We Should Raise Cane That Slavery Might Prevail

Article excerpt

It's downright uncomfortable to read a book sometimes. To be reminded, for example, by historian Adam Rothman that we have subsidized sugar production for, oh, 200 years.

Sugar price supports seem riveted into farm bills. Yet they mainly help a few big growers, increase the budget deficit and keep prices of the sweetener higher than they ought to be.

But there's a pedigree to all this aid to a special interest, judging by Rothman's studiously hard-hitting book "Slave Country" ( Harvard University Press, $35, 296 pages).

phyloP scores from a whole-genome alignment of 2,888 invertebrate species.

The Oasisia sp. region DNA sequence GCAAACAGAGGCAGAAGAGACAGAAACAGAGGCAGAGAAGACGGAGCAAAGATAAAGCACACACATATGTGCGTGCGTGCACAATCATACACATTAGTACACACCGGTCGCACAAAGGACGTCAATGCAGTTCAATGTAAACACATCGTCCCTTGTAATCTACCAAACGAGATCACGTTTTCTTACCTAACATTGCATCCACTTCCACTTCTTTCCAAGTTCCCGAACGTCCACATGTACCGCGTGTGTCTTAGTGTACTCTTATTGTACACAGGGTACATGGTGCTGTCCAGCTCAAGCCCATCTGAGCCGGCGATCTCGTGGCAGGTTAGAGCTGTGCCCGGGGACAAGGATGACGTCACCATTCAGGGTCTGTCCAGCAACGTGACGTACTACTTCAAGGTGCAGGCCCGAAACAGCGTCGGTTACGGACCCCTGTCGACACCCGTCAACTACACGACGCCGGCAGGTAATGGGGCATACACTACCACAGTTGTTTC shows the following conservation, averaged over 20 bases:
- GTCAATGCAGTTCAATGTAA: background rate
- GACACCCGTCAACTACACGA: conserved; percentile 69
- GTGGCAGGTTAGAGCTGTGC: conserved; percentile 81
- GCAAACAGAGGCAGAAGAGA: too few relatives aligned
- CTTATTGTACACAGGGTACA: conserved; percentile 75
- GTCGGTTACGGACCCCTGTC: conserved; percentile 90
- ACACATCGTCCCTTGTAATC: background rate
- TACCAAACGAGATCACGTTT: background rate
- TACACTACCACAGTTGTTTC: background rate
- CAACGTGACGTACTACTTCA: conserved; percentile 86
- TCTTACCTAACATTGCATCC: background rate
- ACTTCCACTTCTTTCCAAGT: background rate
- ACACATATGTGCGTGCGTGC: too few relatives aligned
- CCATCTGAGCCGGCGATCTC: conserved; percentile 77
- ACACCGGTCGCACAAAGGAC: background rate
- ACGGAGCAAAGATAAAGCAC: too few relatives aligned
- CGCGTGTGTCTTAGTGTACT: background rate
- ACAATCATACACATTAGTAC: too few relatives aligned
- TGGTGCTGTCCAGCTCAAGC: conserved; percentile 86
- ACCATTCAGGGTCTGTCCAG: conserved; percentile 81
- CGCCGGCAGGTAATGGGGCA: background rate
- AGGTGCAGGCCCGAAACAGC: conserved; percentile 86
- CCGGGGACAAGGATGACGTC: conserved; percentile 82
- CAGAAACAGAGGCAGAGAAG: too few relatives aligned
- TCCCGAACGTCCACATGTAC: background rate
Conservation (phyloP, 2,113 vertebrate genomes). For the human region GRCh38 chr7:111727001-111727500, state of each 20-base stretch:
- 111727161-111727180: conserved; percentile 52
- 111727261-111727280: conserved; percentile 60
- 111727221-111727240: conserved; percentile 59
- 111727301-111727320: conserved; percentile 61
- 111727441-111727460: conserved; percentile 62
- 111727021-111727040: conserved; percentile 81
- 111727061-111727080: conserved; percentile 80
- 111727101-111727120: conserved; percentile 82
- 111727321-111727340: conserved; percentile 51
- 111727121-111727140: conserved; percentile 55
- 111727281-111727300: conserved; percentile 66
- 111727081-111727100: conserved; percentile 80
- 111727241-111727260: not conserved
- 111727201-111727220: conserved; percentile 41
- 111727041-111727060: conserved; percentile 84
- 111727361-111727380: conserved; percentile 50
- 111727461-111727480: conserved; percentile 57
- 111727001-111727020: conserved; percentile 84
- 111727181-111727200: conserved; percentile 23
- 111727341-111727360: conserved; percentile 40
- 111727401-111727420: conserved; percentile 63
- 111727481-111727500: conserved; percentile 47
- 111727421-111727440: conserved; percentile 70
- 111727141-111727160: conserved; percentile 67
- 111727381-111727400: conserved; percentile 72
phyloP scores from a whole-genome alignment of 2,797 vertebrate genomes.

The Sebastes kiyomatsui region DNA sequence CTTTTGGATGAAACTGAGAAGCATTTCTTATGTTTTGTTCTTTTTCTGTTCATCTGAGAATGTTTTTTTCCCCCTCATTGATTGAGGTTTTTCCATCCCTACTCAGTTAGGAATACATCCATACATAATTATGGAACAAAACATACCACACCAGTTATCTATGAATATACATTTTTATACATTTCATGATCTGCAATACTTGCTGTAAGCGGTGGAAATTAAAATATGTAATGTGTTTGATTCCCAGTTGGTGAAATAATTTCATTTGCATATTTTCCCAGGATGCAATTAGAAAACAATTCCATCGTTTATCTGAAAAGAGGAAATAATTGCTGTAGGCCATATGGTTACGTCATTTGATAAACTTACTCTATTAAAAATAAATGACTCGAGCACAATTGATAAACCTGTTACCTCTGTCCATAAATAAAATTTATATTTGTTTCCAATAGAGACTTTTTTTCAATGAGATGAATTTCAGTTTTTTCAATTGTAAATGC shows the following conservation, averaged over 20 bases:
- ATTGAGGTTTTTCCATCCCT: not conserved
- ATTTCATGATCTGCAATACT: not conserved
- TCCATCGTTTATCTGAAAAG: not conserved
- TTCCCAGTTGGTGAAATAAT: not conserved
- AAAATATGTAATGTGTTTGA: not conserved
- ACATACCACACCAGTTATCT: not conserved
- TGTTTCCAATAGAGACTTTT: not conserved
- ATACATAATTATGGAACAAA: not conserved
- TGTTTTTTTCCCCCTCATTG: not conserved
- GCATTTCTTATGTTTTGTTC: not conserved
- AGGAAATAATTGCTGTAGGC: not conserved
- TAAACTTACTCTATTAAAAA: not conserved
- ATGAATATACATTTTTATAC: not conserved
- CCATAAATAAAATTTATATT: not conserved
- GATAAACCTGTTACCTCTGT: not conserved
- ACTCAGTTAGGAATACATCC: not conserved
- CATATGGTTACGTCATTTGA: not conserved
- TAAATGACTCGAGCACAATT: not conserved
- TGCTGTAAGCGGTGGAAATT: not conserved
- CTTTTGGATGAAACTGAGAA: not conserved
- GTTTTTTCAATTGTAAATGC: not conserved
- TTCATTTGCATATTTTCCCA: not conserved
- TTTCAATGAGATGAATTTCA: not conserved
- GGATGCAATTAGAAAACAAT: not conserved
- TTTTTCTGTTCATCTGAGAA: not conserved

This was history's recipe. Take an 1804 slave revolt in sugar- growing Haiti. Add the mess-up of European trade during Napoleon's wars. Top off with tariff protection for U.S. sugar growers -- and suddenly Louisiana economically could raise cane.

That had huge consequences, says Rothman, who teaches at Georgetown University. It extended the demand for slaves into the Deep South along the Gulf of Mexico. Agricultural expansion, abetted by King Cotton, became irresistible. And it didn't have to. The South might have gone industrial. Look at its manufacturing prowess today, under the sunshine of right-to-work laws that deter unions.

President Thomas Jefferson hoped "diffusion" of slavery into the vast spaces of the Louisiana Purchase would weaken slavery. He idealized a hinterland of small, freeholding farmers. …